Cablevision execs have been living high on the hog, 300 of them getting $300K in pay while driving debt to $7.43 billion. Altice wants to shave $900M in costs and introduce the “quadruple play.” Cable companies in Europe have been offering a package of four services--TV, phone, web and wireless. U.S. companies thus far only offer the first three—the “triple play.”
Anselmo was not immediately available and no other staffers would handle the question.
WHB Board Blocks Info, Free Speech
The Westhampton Beach board had its inaugural meeting July 5, inflicting nearly two hours of bureaucratic motions and legalese on 30 residents before letting any of them speak.
The agenda passed out at the beginning of the meeting listed 47 resolutions that had to be read out in full and passed before discussion of a radio antenna at the new firehouse could begin.
William Glass, lawyer for the WHB fire district, with the help of Dennis Kenter of Relay Communications Corp., held the floor for nearly an hour, covering every possible angle related to firehouse sirens, radio and telephone communications with firefighters.
Only when residents were allowed to speak at nearly the two-hour mark was it brought out by one resident that sirens are not really necessary any more since firefighters can be contacted by pagers, cellphones and regular phones. A new 100-ft. high radio tower next to the new $15.7 million firehouse was approved. It allows the fire chief to contact key personnel who then use pagers to contact the all-volunteer force.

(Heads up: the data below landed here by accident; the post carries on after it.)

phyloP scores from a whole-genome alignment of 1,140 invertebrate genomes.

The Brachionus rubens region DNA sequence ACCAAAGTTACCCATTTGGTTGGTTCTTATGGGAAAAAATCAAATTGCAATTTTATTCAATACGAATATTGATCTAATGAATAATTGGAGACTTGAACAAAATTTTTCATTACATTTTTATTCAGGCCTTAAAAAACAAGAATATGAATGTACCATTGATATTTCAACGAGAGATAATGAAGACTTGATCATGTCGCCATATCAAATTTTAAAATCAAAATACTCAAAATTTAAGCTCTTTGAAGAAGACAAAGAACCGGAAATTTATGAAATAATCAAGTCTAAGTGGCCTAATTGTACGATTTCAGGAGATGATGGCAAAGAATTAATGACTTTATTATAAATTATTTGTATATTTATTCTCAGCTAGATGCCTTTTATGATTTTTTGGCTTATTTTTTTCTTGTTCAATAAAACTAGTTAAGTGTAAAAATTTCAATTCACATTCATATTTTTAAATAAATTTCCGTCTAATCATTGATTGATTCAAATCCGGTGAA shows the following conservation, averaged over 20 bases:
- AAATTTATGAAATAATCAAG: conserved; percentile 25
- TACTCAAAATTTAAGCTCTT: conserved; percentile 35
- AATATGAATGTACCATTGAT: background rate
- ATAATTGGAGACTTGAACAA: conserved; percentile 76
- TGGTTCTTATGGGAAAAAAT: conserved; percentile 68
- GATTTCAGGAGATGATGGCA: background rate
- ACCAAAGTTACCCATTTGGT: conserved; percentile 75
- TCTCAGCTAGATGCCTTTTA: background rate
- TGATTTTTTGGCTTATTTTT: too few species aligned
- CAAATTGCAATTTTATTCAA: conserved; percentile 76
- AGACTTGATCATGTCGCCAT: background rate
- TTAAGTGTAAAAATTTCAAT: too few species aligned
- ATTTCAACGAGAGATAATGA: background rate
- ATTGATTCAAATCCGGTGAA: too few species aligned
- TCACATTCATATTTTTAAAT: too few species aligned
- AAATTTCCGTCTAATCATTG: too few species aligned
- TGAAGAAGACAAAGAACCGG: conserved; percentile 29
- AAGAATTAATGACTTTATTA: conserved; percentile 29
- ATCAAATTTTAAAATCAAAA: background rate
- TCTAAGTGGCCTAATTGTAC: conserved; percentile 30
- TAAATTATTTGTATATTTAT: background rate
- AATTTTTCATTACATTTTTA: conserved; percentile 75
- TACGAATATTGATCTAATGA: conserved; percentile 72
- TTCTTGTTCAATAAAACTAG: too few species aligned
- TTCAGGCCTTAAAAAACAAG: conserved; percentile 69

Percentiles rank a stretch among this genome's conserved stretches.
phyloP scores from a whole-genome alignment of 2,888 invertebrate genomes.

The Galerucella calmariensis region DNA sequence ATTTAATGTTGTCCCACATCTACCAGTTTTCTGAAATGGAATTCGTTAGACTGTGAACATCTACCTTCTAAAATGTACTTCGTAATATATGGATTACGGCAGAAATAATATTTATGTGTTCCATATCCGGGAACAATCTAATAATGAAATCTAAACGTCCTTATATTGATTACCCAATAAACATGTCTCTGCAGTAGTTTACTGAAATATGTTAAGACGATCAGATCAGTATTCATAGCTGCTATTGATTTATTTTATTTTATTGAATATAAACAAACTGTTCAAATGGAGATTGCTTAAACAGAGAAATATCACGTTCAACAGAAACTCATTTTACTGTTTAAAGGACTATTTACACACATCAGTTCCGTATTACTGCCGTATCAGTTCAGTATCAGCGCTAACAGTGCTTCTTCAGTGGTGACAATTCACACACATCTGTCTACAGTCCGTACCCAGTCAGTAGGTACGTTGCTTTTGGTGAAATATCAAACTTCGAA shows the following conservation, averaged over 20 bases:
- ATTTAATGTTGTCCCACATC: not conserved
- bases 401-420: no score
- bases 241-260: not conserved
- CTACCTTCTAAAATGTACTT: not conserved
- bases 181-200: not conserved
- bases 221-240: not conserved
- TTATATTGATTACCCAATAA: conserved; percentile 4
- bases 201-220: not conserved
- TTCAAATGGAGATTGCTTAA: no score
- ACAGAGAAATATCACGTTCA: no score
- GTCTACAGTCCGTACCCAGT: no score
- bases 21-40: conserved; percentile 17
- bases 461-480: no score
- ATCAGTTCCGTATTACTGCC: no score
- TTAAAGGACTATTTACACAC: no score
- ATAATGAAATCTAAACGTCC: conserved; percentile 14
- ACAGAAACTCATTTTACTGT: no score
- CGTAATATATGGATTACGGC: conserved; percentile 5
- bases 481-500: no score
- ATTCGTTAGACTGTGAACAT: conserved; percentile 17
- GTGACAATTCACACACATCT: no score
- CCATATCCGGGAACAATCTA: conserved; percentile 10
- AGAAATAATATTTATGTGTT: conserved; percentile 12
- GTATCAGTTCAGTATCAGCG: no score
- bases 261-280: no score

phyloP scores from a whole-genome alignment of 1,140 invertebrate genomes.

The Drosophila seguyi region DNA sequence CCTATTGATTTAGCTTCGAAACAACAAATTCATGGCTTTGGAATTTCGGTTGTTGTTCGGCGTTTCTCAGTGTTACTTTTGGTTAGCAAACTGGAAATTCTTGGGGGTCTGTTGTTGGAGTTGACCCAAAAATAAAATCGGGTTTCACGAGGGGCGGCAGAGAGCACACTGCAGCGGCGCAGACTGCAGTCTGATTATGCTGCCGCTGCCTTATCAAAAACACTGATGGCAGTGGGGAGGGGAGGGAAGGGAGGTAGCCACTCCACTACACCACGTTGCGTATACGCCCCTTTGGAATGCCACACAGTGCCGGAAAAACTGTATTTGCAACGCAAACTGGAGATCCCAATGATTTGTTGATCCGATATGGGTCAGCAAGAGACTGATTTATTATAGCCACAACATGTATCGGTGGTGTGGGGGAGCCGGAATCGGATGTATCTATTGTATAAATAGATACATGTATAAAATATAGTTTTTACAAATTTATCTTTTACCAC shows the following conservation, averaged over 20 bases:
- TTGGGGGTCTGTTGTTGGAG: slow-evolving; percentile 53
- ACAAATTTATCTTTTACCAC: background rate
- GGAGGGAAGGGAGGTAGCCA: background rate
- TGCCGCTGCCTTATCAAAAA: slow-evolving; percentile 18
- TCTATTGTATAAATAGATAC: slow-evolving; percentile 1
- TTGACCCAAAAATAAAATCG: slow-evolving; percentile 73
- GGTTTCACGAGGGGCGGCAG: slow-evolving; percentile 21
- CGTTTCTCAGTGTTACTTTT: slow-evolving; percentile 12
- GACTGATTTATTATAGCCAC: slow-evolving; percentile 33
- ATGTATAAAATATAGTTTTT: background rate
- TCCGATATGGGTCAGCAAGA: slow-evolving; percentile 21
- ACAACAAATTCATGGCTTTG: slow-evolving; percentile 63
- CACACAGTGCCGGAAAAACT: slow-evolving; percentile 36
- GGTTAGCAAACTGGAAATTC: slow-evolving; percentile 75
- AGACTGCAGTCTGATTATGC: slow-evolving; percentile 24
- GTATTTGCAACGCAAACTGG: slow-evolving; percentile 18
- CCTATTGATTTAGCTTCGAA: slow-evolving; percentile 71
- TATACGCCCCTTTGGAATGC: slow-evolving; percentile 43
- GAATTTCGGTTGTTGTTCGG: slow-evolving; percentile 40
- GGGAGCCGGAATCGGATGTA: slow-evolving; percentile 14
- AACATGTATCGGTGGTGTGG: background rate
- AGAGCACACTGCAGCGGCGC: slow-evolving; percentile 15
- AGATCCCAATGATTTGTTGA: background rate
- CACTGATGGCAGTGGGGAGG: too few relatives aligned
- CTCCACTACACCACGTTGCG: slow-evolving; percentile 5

Radiation Imperils Citizens
There has been some grumbling among residents about the cost of the new firehouse but fighting fires and preventing conditions that lead to them is so important that skimping on this function is usually unheard of.
The concern is the safety of residents. We can only wish that some of the concern for residents shown July 4 at the WHB meeting could be shifted to another danger that threatens the health of residents—pulsed, electro-magnetic radiation showering them from the ceilings of the WHB village hall and the library. WHB classrooms have similar routers.
WHB Ignores Radiation Threat, Violation of Constitution
The radiation levels, as measured by an Acoustimeter that we displayed to the room, are in the danger zone.
Sources on the health threats of radiation are at bioinitiative.org and the 54-part essay by Camilla Rees. The O’Dwyer website has more 300 entries on the subject, almost all of them in the free area.
More than one million members of teachers’ unions in the U.S., Canada, U.K., and Germany have signed petitions to remove industrial-level Wi-Fi routers from their classrooms, reports David Morrison, who operates wirelesswatchblog. http://www.wirelesswatchblog.org
Constitution Breached by Eruvim
Another subject the board does not want to hear is the fact that the eruv Jewish boundary accepted last month by the WHB board is a violation of the U.S. Constitution, which Mayor Moore swore to uphold at the July 5 meeting.
Residents who view the videotape of the July 5 meeting will have first hand knowledge of how much time of villagers was wasted.
Unfortunately, the meeting has yet to make its appearance on the WHB website. That is also illustrative of the attitude of WHB officials—keep the lid on info as much as possible.
The meeting should have been live webcast just like the board meetings of Southampton. Then the trustees could not get away with their lengthy, time-wasting recitation of license renewals, appointments of officials, etc., which belong at the separate “work” session of the board.
Comments by citizens should be first and not last. We will measure the time used by Glass when the video is finally posted.
Mayor Maria Moore sat passively while Glass droned on an on, returning to the mike several times just when residents thought he had exhausted about everything that could be said about sirens.